Sansided
Editorials

New York Islanders Power Play Setup Options

NEW YORK, NEW YORK - FEBRUARY 09: Ryan Pulock #6 of the New York Islanders celebrates his game winning goal at 2:23 of overtime against the Colorado Avalanche at the Barclays Center on February 09, 2019 in the Brooklyn borough of New York City. The Islanders defeated the Avalanche 4-3. (Photo by Bruce Bennett/Getty Images)
NEW YORK, NEW YORK - FEBRUARY 09: Ryan Pulock #6 of the New York Islanders celebrates his game winning goal at 2:23 of overtime against the Colorado Avalanche at the Barclays Center on February 09, 2019 in the Brooklyn borough of New York City. The Islanders defeated the Avalanche 4-3. (Photo by Bruce Bennett/Getty Images)
facebooktwitterreddit
3 of 3
new york islanders
NEW YORK, NEW YORK – FEBRUARY 09: Josh Bailey #12 of the New York Islanders scores at 8:03 of the third period against the Colorado Avalanche at the Barclays Center on February 09, 2019 in the Brooklyn borough of New York City. (Photo by Bruce Bennett/Getty Images)

Power Play Unit 2

Forward: Jordan Eberle-Anthony Beauvillier-Josh Bailey
Defence: Nick Leddy-Johnny Boychuk

This power play unit looks balanced. At the moment it isn’t. With all due respect to Cal Clutterbuck, he’s a fine hockey player, but his talents do not suit the power play.

We’ve seen what Anthony Beauvillier is capable of when he plays down the middle and operates primarily between the two faceoff dots. Ask the New York Rangers. Beauvillier recorded a hat-trick back in December against the Rangers playing right in that position.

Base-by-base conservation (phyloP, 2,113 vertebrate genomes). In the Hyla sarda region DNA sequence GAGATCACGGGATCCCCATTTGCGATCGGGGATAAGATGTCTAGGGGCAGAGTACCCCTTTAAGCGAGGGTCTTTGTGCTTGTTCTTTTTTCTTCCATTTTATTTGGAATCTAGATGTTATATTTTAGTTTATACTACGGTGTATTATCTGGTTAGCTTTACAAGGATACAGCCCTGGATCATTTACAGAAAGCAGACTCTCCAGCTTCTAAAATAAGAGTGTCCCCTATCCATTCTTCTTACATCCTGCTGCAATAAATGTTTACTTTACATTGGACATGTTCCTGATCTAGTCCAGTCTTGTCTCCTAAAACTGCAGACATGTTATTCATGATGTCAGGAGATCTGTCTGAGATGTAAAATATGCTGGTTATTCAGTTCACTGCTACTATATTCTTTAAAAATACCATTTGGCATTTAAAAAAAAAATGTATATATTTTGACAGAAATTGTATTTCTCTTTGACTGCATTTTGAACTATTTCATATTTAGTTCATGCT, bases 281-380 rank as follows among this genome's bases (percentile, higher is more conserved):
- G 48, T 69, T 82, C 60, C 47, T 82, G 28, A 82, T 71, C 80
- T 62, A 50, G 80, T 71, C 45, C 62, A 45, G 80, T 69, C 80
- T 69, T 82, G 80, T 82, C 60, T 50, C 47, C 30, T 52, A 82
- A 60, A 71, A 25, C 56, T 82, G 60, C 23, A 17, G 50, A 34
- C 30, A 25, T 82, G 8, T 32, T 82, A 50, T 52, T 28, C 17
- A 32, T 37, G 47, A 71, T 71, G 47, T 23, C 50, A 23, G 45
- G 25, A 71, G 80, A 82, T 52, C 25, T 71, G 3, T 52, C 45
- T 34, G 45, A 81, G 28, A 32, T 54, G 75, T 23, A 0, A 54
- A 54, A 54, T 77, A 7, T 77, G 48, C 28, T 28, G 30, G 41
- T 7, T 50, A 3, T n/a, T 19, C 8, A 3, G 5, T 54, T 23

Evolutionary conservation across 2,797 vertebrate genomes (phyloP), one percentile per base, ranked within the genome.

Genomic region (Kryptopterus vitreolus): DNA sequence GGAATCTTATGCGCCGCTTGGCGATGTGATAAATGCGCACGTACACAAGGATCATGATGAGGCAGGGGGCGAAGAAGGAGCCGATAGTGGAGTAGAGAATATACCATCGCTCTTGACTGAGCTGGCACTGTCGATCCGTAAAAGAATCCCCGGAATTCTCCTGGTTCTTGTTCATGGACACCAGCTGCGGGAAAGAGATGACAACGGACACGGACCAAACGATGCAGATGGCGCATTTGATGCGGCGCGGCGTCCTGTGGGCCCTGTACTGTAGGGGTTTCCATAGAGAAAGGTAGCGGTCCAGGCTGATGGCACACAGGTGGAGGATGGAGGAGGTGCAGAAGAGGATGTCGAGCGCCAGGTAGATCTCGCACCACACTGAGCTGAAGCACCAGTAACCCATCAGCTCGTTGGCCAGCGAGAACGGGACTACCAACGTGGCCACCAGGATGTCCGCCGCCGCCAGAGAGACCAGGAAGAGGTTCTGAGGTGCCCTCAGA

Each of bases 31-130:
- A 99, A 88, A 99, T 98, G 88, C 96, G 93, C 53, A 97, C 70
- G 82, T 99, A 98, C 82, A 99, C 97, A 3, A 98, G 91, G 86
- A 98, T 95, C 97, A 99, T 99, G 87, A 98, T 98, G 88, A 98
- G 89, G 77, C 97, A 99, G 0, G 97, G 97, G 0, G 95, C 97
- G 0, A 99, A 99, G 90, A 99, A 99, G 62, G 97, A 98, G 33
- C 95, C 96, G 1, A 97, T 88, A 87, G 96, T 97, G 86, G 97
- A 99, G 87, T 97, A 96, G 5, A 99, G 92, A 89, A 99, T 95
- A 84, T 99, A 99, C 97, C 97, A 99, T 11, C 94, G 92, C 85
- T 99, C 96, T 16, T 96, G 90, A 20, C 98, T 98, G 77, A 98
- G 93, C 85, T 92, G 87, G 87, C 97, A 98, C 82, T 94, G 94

With Jordan Eberle and Josh Bailey on the wing, the New York Islanders have two capable puck movers to pull defenders out of position and give Beau or the blue line an opening.

(Although Bailey needs to be quicker with his decision making and puck movement.)

On the blue line, the Islanders have Nick Leddy to quarterback the play and direct accurate shots towards the net for tips, redirects, or juicy rebounds. And then there’s Johnny Boychuk’s booming and accurate slapshot.

This power play may lack some of the big name forwards on the Islanders roster, but it’s clear that it has balance and can create offence from a few avenues.

Want your voice heard? Join the Eyes On Isles team!

Write for us!

The contration ofoffense is on unit one, that’s clear. But if it works (and from what we’ve seen recently there’s no reason to think it won’t) what’s the problem? Again, Tampa Bay don’t seem to have a single issue with concentrating most of their offense in unit one.

facebooktwitterreddit